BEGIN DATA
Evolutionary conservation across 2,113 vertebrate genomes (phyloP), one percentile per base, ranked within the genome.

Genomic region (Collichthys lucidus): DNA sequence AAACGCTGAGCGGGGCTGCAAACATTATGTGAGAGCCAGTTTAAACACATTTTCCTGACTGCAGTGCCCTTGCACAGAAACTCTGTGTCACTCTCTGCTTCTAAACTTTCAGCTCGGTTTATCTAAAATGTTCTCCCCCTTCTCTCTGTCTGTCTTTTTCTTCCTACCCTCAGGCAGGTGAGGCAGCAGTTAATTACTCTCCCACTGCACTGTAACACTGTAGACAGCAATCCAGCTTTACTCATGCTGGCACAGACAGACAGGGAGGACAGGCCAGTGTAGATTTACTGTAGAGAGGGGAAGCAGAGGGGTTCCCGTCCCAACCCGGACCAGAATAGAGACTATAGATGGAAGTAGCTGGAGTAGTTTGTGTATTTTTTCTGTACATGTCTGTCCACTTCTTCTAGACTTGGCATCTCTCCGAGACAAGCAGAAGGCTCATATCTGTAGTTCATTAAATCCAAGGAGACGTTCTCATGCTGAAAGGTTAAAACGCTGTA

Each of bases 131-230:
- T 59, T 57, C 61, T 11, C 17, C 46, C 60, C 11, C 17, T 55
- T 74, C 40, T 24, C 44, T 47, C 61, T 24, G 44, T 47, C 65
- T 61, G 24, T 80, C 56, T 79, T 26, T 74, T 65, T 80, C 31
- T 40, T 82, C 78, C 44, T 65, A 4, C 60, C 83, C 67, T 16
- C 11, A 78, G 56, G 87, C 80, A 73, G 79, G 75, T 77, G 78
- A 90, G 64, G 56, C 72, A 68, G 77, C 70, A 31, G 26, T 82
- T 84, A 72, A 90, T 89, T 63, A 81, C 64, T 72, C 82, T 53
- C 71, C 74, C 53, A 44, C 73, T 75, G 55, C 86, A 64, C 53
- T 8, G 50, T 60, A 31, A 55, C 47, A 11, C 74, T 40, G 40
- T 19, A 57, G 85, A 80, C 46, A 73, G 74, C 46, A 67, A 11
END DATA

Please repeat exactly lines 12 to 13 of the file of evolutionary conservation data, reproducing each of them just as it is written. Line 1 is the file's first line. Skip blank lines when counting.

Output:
- T 8, G 50, T 60, A 31, A 55, C 47, A 11, C 74, T 40, G 40
- T 19, A 57, G 85, A 80, C 46, A 73, G 74, C 46, A 67, A 11